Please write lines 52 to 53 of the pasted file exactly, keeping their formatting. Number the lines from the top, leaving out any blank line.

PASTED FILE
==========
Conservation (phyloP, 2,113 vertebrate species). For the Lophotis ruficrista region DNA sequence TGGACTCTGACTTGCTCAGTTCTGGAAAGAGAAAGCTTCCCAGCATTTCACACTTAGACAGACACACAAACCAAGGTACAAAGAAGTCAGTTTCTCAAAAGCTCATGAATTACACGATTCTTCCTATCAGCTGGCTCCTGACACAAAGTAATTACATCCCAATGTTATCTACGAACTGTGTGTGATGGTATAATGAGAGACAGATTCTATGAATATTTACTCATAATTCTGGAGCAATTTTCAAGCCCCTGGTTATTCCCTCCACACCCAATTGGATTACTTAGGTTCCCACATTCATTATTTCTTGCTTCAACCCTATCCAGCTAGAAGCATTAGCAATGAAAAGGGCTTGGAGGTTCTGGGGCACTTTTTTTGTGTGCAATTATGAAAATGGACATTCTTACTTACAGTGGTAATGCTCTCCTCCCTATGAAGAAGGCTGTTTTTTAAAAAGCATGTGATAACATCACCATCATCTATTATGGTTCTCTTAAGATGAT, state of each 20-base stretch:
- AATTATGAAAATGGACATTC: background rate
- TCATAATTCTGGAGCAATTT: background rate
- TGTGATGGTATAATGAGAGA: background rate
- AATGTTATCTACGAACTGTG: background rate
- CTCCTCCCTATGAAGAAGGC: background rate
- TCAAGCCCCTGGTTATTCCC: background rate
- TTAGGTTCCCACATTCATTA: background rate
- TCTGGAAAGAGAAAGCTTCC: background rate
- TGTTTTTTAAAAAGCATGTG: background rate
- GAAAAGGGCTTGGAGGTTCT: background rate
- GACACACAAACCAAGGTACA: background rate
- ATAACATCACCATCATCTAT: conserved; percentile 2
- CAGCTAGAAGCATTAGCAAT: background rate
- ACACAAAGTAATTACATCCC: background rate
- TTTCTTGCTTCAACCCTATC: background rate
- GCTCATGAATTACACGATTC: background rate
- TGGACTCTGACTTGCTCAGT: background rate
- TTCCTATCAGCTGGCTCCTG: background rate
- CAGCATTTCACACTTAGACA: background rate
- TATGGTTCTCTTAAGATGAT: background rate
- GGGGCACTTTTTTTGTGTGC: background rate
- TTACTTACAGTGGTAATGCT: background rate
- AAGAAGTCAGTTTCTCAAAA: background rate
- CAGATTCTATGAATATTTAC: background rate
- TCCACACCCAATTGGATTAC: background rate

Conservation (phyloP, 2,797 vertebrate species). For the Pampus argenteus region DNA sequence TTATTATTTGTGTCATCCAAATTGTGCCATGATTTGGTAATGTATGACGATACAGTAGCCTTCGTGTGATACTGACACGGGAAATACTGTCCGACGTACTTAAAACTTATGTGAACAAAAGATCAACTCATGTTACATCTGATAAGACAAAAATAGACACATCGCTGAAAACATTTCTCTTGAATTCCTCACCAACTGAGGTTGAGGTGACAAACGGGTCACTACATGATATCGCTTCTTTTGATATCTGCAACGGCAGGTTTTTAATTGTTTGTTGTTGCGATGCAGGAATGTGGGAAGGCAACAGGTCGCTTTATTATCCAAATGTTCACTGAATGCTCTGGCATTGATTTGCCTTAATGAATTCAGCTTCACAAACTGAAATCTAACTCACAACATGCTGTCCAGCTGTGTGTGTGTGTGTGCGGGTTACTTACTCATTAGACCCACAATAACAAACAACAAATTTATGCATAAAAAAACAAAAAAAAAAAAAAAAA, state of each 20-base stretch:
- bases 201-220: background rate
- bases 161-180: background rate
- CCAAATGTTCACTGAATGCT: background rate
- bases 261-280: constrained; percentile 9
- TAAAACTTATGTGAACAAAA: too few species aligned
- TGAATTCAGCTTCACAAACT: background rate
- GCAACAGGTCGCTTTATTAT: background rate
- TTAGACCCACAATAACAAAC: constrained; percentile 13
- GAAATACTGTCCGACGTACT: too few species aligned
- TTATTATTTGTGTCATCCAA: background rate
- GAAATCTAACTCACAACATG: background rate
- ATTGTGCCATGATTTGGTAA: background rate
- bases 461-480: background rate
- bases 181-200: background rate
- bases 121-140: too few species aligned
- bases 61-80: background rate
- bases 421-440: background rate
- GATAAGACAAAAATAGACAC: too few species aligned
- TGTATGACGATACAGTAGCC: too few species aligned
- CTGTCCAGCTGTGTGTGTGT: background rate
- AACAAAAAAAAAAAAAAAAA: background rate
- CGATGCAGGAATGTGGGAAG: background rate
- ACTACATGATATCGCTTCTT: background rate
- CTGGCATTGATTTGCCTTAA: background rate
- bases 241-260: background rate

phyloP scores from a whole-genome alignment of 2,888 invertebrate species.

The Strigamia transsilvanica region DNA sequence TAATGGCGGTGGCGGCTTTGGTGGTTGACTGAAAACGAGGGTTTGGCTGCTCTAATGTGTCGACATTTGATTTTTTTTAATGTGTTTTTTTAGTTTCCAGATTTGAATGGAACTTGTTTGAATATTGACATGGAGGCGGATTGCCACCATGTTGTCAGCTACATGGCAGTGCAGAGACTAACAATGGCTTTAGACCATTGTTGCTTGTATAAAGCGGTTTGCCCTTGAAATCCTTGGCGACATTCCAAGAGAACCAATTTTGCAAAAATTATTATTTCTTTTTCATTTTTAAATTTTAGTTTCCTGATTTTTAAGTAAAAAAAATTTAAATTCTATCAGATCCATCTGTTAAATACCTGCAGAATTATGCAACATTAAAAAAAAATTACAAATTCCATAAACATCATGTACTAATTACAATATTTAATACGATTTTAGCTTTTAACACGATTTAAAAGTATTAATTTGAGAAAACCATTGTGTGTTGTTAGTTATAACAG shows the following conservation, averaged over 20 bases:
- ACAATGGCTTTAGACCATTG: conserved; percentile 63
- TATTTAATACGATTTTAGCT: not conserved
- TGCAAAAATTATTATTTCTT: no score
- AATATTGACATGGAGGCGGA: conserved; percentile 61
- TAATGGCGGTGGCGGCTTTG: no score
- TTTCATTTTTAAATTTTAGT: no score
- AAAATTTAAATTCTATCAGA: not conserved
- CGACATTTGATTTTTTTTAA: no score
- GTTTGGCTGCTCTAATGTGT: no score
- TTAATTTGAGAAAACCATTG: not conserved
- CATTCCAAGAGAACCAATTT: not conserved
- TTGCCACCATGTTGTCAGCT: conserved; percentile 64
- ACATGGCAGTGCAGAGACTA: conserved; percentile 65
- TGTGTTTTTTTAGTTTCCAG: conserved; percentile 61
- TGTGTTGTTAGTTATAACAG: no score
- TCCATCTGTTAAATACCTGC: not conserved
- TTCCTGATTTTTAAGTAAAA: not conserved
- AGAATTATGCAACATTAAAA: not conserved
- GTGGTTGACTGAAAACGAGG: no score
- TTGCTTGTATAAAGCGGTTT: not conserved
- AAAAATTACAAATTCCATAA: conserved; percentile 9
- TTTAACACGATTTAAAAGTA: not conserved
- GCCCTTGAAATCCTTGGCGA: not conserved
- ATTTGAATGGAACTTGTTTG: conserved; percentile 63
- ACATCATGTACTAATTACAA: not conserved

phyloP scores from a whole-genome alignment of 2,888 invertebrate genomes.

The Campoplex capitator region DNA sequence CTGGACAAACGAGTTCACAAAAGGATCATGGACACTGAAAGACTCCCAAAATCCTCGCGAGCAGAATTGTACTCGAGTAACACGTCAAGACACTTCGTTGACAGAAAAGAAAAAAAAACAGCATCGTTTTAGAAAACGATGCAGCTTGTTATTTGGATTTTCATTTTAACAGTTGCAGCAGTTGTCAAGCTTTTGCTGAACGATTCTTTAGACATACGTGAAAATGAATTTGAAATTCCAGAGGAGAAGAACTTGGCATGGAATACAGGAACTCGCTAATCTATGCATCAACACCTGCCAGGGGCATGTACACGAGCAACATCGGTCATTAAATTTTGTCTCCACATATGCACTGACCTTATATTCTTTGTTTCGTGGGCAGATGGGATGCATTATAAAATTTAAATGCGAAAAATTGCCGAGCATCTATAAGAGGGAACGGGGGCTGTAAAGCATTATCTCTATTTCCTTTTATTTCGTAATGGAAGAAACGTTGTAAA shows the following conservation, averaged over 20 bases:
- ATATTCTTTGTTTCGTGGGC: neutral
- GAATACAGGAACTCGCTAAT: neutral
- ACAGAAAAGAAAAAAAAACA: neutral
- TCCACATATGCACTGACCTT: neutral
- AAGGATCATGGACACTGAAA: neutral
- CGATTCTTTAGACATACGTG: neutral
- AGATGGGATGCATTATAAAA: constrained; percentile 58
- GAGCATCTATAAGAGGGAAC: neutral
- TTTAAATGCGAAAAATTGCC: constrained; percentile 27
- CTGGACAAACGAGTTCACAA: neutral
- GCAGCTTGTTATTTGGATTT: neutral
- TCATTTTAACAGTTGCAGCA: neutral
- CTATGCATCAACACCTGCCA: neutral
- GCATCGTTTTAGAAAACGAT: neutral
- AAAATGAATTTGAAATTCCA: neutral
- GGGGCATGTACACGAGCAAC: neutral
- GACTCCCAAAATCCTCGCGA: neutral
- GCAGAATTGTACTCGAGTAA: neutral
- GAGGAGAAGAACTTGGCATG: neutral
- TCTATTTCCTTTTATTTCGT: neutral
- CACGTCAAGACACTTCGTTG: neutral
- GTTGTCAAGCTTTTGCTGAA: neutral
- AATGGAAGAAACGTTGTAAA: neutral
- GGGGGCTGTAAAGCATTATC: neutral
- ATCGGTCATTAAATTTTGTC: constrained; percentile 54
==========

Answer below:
- bases 241-260: background rate

phyloP scores from a whole-genome alignment of 2,888 invertebrate species.